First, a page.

Preliminary results show that a total of nine Pel’s fishing owls (Scotopelia peli) were seen and counted during a recent survey of the Olifants River in the Kruger National Park, which compares poorly with a similar survey carried out in the 1990s.
The survey was carried out along the Olifants River from the western boundary fence of the Park, known as Mamba Picket, to the eastern boundary fence beyond Bangu Gorge, a distance of about 93 kilometres. The Olifants survey follows on from a similar survey carried out along the Luvhuvhu River in May 2007.
The team, comprising members of the Endangered Wildlife Trust (EWT), Kruger National Park (KNP) and volunteers from organisations such as the Honorary Rangers, the Moholoholo Rehabilitation Centre and private individuals identified a further 24 sites where positive signs of the birds’ presence were identified.
“In addition, five potential nesting sites were located, although confirmation of active breeding at only one of these sites could be confirmed during the survey,” says Andre Botha, manager of the Endangered Wildlife Trust’s Birds of Prey Working Group (EWT-BoPWG).
Andre says, not taking into account the known pair of birds outside the Park, it is estimated that there are at most four to five breeding pairs along the Olifants in the Park at present. “This compares poorly with the findings of Begg in 1992 to 1994 when 18 birds were recorded and 15 areas for potential for these birds to breed were found.”
Two teams, comprising six observers,undertook a ground survey over four days, with preference given to early morning observations. Three observers in each team covered the northern bank and three covered the southern bank, walking downstream. The observers recorded sightings of other waterbirds and raptors, noting only those flying in an easterly direction to prevent potential double counts.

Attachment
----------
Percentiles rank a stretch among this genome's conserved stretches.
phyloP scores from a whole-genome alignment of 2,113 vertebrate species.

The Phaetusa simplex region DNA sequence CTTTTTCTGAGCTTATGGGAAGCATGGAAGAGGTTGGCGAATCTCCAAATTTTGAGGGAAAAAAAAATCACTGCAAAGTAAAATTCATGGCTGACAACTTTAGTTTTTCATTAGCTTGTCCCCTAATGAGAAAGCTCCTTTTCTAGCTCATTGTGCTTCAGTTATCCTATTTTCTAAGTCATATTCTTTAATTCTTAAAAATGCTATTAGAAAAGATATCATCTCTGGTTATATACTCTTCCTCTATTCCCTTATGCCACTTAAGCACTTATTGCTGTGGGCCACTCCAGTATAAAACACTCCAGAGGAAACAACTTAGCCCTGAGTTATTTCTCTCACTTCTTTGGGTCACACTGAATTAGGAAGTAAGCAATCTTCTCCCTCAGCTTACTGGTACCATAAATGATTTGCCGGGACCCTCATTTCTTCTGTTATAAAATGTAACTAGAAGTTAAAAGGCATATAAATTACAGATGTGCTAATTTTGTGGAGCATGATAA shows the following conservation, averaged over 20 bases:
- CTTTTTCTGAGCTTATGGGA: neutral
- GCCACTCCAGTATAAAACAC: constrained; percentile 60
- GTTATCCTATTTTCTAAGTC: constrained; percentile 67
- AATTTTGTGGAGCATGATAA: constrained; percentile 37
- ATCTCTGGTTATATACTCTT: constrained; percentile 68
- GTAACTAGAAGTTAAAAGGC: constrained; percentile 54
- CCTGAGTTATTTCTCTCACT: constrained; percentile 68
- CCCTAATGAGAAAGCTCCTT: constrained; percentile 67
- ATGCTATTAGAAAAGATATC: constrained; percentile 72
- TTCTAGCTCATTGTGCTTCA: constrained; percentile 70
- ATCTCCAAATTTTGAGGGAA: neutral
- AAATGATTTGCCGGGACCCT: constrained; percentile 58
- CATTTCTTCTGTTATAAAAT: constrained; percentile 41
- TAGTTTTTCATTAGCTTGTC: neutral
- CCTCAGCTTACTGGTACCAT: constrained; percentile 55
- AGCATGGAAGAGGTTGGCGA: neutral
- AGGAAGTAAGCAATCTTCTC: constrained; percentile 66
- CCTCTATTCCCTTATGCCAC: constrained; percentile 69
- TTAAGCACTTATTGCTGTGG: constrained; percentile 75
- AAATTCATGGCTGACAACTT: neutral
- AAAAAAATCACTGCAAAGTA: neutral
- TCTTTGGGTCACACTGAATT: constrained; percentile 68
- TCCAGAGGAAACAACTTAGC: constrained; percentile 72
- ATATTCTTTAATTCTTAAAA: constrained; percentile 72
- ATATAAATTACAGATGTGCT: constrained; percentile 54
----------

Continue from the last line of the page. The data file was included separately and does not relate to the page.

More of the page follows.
The team counted 10 species of diurnal raptors and two other owl species during the survey. They counted 13 African fish eagle, (Haliaeetus vocifer), which reflects a 35 percent decline from the 21 birds recorded by Begg in 1992.
There were slightly more saddle-billed stork, (Ephippiorhynchus senegalensis), (seven) counted than in the previous survey, while the “white crowned lapwing, (Vanellus albiceps) seems to have a healthy population along the Olifants River with 67 birds recorded during the survey. This is however lower than the 104 birds counted in 1992.”
According to Andre the low number of piscivorous bird species such as the great white egret, (Egretta alba), little egret, (Egretta garzetta), yellow-billed stork, (Mycteria ibis) and African spoonbill (Platelea alba) is worrying as these species were previously more common.
Prior to the ground survey, a scouting team conducted an aerial survey of the river course using Kruger’s Bantam aircraft. “The aim was to identify areas of vegetation where Pel’s fishing owl was likely to occur along the river and to compare these with sites where the birds have been recorded during the surveys in the 1990s.”
The survey is part of a project undertaken by the EWT that aims “to do regular surveys of this species’ range in South Africa to establish long-term population trends and implement appropriate strategies to address aspects that could threaten this species within its current range in South Africa,” says Andre. These trends could also be compared with those of bird species that share the same habitat and prey base.
This information can also be linked to the relevant “state of the rivers” update reports where appropriate. According to Andre the EWT-BoPWG would like to achieve these aims by, amongst others, implementing an annual survey of this species’ range within South Africa working with project partners such as Sanparks, Ezemvelo KZN Wildlife, land-owners and other NGO’s.
More than half of southern Africa’s Pel’s fishing owl population is believed to occur within Kruger along Riverthe Limpopo-, Luvhuvhu-, Sabie- and Olifants rivers. “Additional pairs have also been recorded further west along the Limpopo-, Olifants- and Blyde rivers, outside Kruger as well as in Zululand.
We would therefore like to extend the Kruger-based surveys to include the rest of the species’ range to obtain a more realistic estimate of the size of the South African population.” Members of the public who would be interested in assisting with the project are invited to contact Andre on (011) 486 1102 or 082 962 5725 or firstname.lastname@example.org.